At one time this court would have analyzed this case under common-law-property principles. Under this older line of reasoning, an innocent coinsured spouse is denied recovery "on the theory that spouses who hold joint interests in insured property have a joint obligation to refrain from defrauding the insurance company so that the fraud of one spouse necessarily becomes the fraud of the other." Richards v. Hanover Ins. Co., 250 Ga. 613, 614, 299 S.E.2d 561, 563 (1983) (recounting past reasoning of this issue and citing Kosior v. Continental Ins. Co., 299 Mass. 601, 13 N.E.2d 423 (1938)). Thus under this view, the question of whether an insured is covered despite the fraud of another coinsured depends on the "underlying property interest, i.e., tenancy by the entirety, joint tenancy, etc." McCauley Enterprises, Inc. v. New Hampshire Insurance Co., 716 F. Supp. 718, 720 (D.Conn. 1989).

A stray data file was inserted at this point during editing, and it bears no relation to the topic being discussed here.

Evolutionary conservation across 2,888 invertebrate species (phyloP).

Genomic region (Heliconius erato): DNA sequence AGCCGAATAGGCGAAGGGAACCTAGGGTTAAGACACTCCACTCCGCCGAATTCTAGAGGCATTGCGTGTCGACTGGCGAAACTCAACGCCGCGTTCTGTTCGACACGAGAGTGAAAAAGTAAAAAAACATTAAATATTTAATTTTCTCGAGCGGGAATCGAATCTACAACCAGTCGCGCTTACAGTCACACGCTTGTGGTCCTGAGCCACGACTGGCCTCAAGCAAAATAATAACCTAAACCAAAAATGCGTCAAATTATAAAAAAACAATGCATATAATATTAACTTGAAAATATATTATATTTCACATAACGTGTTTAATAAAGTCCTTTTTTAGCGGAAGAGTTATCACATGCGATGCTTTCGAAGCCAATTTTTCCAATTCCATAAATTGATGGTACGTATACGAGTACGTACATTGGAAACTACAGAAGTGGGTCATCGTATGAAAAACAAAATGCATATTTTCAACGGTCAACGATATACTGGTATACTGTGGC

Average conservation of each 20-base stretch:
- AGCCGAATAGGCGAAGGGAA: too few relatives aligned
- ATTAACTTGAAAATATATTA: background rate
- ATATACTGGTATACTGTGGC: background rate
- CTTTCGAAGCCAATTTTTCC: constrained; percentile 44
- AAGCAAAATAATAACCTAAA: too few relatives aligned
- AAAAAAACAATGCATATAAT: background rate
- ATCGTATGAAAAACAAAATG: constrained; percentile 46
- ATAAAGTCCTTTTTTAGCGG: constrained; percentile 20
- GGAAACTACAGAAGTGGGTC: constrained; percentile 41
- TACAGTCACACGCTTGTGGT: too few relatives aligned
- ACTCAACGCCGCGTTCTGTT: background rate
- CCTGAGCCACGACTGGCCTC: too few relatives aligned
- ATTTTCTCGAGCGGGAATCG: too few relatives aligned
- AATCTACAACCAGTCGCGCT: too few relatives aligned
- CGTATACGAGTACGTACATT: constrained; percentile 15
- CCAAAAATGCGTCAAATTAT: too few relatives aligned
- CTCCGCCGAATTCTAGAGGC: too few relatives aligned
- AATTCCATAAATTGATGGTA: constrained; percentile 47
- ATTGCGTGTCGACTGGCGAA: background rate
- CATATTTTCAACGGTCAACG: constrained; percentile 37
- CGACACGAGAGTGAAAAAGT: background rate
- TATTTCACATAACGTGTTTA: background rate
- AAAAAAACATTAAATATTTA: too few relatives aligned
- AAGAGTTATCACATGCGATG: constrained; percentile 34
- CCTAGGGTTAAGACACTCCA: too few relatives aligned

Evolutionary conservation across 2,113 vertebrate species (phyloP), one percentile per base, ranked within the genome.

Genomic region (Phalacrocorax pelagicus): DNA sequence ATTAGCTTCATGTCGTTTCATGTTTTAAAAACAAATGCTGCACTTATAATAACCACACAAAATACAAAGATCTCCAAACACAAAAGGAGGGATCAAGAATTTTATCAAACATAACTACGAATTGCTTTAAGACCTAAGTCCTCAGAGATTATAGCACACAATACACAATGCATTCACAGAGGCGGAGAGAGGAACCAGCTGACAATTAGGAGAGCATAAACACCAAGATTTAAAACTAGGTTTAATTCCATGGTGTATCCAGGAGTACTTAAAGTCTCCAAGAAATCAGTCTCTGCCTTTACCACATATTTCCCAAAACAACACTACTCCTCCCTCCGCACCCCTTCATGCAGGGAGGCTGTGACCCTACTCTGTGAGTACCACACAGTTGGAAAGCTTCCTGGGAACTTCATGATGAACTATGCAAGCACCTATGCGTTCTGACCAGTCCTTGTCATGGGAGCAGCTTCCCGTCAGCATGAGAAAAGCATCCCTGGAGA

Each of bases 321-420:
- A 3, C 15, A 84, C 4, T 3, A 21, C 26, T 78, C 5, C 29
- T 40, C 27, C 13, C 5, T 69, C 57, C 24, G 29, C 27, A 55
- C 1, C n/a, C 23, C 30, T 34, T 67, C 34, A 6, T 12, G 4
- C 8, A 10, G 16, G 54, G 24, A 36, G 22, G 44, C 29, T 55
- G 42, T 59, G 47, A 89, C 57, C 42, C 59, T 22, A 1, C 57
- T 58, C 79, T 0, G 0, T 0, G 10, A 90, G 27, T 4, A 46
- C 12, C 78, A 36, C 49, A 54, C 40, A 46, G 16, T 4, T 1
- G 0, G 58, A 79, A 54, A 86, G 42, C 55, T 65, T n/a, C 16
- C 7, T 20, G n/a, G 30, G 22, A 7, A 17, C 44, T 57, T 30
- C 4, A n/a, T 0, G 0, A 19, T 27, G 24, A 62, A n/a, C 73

However, in recent years nearly all jurisdictions have been taking a more enlightened view of this problem. Id. One line of cases views this problem as one of insurance-contract interpretation. Under this reasoning, the courts "focus upon the insured's obligations under the insurance policy." Error v. Western Home Ins. Co., 762 P.2d 1077, 1080 (Utah 1988). Thus, whether an innocent coinsured may recover depends upon whether the coinsureds' obligation to refrain from fraud and arson is considered to be joint rather than separate. McCauley, 716 F. Supp. at 720. If the obligation not to commit fraud and arson is deemed to be joint, then neither insured can recover.[1] If the obligations are *315 deemed to be separate, then the innocent spouse may recover his or her interest in the destroyed property. Some of the cases following this view are Chacon v. American Family Mutual Ins. Co., 788 P.2d 748, 750 (Col. 1990) (en banc) (no coverage because contract obligation joint); Republic Ins. Co. v. Jernigan, 753 P.2d 229 (Colo. 1988) (en banc) (coverage provided because contractual obligations several); Commercial Union Ins. Co. v. State Farm Fire and Casualty Co., 546 F. Supp. 543 (D.Col. 1982); McCauley Enterprises, Inc. v. New Hampshire Ins. Co., 716 F. Supp. 718 (D.Conn. 1989); Steigler v. Ins. Co. of North America, 384 A.2d 398 (Del. 1978); State Farm Fire and Casualty Ins. Co. v. Kane, 715 F. Supp. 1558 (S.D.Fla. 1989); Sales v. State Farm Fire and Casualty Co., 849 F.2d 1383 (11th Cir.1988) (Georgia law); Richards v. Hanover Ins. Co., 250 Ga. 613, 299 S.E.2d 561 (1983); Bryant v. Allstate Ins. Co., 592 F. Supp. 39 (E.D.Ky. 1984); Allstate Ins. Co. v. Freeman, 432 Mich. 656, 443 N.W.2d 734 (1983); McGory v. Allstate Ins. Co., 527 So. 2d 632 (Miss. 1988); Amick v. State Farm Fire and Casualty Co., 862 F.2d 704 (8th Cir.1988) (Missouri law); Woodhouse v. Farmers Union Mutual Ins. Co., 241 Mont. 69, 785 P.2d 192 (1990); Hoyt v. New Hampshire Fire Ins. Co., 92 N.H. 242, 29 A.2d 121 (1942); Lovell v. Rowan Mutual Fire Ins. Co., 302 N.C. 150, 274 S.E.2d 170 (1981); Spezialetti v. Pacific Employers Ins. Co., 759 F.2d 1139 (3d Cir.1985) (Pennsylvania law); Opat v. State Farm Fire & Casualty Ins. Co., 542 F. Supp. 1321 (W.D.Penn. 1982), aff'd, 755 F.2d 922 (3d Cir.1984); Maravich v. Aetna Life & Casualty Co., 350 Pa.Super. 392, 504 A.2d 896 (1986); McCracken v. Government Employees Ins. Co., 284 S.C. 66, 325 S.E.2d 62 (1985); Hedtcke v. Sentry Ins. Co., 109 Wis.2d 461, 326 N.W.2d 727 (1982).